Ever since Steven Spielberg's "Saving Private Ryan" came out in 1998, Matt Damon's nickname has been Matt "Da Man" Damon. His character in "The Informant!" may not be "Da Man" but I can tell you right now that, after seeing the film, Matt Damon is still "Da Man" as an actor.
The film revolves around a man named Mark Whitcare who was born in Warren County, Ohio. The true story tells the audience that he and his family have moved to Decatur, Illinois and he has been working for lysine developing company called ADM and he has even found his way into upper management. Whitcare is unwillingly pressured by the FBI into working as an informant against the illegal price-fixing activities of his own company. He then gradually gets the idea that he's a true secret agent. But as his constant lies keep piling up, his world begins to crash down on him.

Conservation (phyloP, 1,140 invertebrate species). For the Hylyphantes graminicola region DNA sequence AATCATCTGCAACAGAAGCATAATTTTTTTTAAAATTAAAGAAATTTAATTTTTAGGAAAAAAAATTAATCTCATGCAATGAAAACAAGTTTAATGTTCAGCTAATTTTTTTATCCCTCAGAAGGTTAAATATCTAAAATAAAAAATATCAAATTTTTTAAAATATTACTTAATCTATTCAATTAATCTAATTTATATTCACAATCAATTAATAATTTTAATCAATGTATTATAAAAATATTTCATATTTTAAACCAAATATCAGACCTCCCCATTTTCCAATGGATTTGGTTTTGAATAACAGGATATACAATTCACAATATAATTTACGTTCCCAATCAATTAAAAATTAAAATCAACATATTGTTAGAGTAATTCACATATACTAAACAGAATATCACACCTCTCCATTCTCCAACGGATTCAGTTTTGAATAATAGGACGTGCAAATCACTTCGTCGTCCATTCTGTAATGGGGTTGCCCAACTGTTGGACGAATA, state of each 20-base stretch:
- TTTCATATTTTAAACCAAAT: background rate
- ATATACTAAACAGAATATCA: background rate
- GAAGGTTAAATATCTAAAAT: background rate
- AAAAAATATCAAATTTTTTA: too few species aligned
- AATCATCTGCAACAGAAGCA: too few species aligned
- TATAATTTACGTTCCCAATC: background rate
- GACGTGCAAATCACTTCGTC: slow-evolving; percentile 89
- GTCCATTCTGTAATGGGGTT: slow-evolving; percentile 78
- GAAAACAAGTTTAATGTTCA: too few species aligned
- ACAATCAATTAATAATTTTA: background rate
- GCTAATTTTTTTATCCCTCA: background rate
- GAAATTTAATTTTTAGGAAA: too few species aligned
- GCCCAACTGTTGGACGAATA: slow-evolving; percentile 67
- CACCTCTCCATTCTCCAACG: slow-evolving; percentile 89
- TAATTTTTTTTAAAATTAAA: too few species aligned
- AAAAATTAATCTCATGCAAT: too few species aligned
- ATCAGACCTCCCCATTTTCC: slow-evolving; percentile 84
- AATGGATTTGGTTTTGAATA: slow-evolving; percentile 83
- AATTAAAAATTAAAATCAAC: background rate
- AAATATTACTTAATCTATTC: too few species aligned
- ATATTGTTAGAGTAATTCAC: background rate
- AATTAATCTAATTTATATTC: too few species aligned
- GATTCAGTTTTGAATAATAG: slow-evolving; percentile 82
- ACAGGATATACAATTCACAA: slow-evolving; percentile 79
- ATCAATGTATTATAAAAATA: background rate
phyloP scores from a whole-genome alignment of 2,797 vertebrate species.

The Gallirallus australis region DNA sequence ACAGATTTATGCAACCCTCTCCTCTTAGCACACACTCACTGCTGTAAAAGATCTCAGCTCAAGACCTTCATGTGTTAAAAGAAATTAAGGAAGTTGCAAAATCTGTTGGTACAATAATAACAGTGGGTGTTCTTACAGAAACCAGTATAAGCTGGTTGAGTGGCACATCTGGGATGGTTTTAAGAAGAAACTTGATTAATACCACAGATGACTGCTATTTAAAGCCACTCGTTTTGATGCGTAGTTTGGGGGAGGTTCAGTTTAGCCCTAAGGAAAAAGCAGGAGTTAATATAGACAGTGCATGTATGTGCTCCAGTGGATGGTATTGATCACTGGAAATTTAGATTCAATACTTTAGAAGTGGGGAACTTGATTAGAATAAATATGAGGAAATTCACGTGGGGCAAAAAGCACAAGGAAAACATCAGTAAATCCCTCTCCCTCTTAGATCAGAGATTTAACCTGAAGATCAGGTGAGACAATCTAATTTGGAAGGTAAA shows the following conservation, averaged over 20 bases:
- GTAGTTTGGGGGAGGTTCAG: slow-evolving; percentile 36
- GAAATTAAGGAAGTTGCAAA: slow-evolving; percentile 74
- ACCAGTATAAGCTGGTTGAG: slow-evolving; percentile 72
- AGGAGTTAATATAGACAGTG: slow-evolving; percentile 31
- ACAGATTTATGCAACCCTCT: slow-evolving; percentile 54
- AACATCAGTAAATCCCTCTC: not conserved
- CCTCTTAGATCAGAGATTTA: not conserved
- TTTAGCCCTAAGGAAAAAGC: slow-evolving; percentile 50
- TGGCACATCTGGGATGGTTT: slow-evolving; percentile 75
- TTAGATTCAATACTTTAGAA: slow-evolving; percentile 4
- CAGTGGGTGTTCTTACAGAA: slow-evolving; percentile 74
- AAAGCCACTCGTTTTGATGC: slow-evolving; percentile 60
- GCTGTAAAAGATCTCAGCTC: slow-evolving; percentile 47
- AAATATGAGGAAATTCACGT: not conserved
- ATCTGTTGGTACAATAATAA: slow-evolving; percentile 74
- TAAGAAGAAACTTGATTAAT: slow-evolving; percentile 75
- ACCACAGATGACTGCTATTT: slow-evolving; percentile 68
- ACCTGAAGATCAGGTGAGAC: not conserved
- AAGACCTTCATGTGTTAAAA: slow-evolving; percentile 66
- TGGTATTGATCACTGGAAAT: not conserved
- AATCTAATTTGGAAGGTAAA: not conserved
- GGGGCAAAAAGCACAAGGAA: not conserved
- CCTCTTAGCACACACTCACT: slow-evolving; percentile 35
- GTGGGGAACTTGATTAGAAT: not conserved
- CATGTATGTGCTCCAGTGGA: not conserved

The main goal of a film is to be interesting. Because of this, some movies try to be different. In fact, some movies try to be too different and they don't make any sense like "A Clockwork Orange." But some films try to be strange and end up being quite good like "Donnie Darko" or "Edward Scissorhands." "The Informant!" was random and bizarre and I liked it because it looks at itself as a comedic satire and doesn't take itself too seriously. The wide range of instruments in its score, the narration of random topics at certain points, and the weird dissection of Whitcare's bipolar disorder were all great elements a different movie. Matt Damon gives a stellar performance along with the movie's supporting cast who help the audience understand the story better because of their comedic timing and the way they develop their own characters. The writing is sharp and the story does a good job a stretching out a boring story into an interesting and funny film.